"I have no purpose to introduce political and social equality between the white and the black races.... But I hold that ... there is no reason in the world why the negro is not entitled to all the natural rights enumerated in the Declaration of Independence, the right to life, liberty, and the pursuit of happiness."
Now it's very clear from the many negative comments Abraham Lincoln made against black people he wasn't likely to have blacks over for dinner, in fact, most whites shared his views. But that's okay; he lived in a different era than today. This site believes he would have changed his views if living in our time because one of his most admirable qualities was flexibility.
In contrast to Abraham Lincoln, the first President of the United States, George Washington evidently didn't share Lincoln's view of democracy.
Black slaves were actively sought and recruited to fight for America in the Revolutionary War and promised freedom after the victory. It's well recorded that slaves fought with courage and valor that ensured American success. George Washington himself made the comment:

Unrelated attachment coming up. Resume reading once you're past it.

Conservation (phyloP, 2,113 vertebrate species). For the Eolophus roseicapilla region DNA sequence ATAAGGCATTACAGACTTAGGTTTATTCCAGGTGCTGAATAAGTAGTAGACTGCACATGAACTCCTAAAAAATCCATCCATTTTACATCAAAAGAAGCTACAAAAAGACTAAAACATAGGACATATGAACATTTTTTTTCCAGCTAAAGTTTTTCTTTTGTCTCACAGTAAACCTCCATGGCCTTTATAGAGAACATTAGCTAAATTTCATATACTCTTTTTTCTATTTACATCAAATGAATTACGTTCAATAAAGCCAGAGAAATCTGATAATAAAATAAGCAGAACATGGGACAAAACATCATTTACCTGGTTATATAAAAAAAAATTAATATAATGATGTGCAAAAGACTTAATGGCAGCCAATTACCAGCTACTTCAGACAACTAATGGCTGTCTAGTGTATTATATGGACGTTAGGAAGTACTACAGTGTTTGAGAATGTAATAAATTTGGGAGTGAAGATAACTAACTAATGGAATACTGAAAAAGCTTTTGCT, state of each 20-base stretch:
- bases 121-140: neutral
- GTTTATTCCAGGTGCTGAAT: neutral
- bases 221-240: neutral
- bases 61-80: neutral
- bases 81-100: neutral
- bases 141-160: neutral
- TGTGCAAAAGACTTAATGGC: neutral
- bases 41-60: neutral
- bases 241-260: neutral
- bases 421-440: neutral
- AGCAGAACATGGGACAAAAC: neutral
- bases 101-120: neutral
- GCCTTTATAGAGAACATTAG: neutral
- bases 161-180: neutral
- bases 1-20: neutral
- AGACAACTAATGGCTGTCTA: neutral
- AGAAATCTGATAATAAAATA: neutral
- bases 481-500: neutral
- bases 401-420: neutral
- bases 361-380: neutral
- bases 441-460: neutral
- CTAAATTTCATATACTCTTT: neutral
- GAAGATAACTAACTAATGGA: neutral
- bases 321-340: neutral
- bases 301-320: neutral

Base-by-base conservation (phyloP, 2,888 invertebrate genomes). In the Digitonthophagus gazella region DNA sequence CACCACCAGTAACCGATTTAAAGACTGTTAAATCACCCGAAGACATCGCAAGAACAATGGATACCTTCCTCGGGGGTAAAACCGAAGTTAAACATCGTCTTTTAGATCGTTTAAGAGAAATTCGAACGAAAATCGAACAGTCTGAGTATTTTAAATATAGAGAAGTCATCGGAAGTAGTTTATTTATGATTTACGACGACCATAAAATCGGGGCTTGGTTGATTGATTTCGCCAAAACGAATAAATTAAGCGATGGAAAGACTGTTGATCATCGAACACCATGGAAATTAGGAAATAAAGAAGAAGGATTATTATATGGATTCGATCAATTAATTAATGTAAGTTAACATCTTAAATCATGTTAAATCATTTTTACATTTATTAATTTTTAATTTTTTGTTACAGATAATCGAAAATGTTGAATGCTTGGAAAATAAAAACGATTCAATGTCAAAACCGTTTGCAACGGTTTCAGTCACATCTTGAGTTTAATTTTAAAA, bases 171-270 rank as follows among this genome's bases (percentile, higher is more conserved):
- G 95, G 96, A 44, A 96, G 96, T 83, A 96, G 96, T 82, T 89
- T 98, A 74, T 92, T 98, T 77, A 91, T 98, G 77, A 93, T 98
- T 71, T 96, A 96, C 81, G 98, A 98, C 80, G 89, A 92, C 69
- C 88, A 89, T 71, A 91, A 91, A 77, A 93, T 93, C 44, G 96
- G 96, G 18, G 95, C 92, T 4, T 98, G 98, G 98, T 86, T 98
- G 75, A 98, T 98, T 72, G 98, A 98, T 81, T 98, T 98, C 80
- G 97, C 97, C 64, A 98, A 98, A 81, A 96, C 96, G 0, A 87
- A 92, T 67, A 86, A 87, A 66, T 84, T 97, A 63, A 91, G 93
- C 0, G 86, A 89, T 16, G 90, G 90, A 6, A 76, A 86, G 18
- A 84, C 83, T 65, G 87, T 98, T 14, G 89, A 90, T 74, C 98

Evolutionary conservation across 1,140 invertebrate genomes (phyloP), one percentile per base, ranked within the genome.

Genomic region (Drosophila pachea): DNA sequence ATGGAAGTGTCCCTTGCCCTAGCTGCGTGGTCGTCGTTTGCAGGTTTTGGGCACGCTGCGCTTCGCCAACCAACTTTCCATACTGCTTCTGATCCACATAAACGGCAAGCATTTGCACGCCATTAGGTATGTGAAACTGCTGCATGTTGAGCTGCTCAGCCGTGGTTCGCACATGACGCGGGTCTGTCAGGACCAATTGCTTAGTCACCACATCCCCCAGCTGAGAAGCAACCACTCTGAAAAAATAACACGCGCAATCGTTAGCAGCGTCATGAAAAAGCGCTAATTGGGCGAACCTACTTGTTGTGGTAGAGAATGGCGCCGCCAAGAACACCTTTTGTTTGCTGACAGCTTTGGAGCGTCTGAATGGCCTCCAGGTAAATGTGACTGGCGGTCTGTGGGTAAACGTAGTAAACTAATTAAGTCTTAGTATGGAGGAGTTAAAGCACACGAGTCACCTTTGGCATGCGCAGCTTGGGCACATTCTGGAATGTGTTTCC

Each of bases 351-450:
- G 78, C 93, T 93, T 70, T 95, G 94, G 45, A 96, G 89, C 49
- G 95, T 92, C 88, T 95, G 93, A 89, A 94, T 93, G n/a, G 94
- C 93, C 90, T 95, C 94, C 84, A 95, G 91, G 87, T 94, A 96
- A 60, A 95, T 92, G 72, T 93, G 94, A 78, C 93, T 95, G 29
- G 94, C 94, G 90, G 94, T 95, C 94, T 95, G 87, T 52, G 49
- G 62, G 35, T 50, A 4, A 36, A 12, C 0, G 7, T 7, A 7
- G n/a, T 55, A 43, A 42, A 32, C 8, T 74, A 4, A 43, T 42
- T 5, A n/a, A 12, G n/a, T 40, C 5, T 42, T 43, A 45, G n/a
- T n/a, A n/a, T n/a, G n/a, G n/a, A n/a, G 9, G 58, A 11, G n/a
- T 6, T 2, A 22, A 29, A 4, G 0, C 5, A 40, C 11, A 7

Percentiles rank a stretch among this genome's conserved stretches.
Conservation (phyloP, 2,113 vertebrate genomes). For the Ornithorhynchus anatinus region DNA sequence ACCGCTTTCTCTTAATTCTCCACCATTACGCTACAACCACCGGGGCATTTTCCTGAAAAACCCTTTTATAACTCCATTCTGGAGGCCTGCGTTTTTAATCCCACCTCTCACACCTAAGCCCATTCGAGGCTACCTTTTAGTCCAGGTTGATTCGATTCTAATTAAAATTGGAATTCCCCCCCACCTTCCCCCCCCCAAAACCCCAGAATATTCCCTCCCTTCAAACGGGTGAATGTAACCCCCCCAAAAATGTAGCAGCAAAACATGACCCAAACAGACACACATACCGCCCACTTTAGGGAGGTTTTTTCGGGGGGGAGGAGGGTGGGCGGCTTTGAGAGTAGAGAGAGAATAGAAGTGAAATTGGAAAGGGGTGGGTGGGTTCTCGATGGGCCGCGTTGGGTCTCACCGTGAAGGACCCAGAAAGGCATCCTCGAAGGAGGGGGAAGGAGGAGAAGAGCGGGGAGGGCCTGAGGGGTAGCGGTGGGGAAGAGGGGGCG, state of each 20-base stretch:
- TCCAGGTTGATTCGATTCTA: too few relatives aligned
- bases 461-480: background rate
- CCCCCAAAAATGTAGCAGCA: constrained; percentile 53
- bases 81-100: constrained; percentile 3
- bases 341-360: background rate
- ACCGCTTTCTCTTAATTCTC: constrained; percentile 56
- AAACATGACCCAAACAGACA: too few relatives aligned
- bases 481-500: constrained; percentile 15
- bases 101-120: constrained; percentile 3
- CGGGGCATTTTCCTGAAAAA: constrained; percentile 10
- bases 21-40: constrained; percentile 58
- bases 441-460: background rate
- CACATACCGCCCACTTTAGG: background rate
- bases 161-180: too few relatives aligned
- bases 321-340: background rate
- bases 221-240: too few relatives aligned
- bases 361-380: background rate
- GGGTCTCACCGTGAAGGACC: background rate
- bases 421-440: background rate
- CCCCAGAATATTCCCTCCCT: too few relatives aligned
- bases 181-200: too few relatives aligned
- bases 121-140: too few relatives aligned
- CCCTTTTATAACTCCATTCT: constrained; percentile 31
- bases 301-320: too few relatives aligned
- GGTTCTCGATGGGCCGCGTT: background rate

Washington wrote a letter to Colonel Henry Lee III stating that success in the war would come to whatever side could arm the blacks the fastest.
But after victory in the war, America didn't keep its promises, and most blacks were forced back into slavery. Of course, George Washington had to know about this but did nothing. Washington had many slaves himself and didn't want to free them and damage his financial stake. He put money interests ahead of real Democracy. Washington was a brilliant soldier but failed as an upholder of truth and justice and set the tone for future race relations in our country by trivializing and compromising Democracy. It's sad to say, but Washington didn't stay in the truth.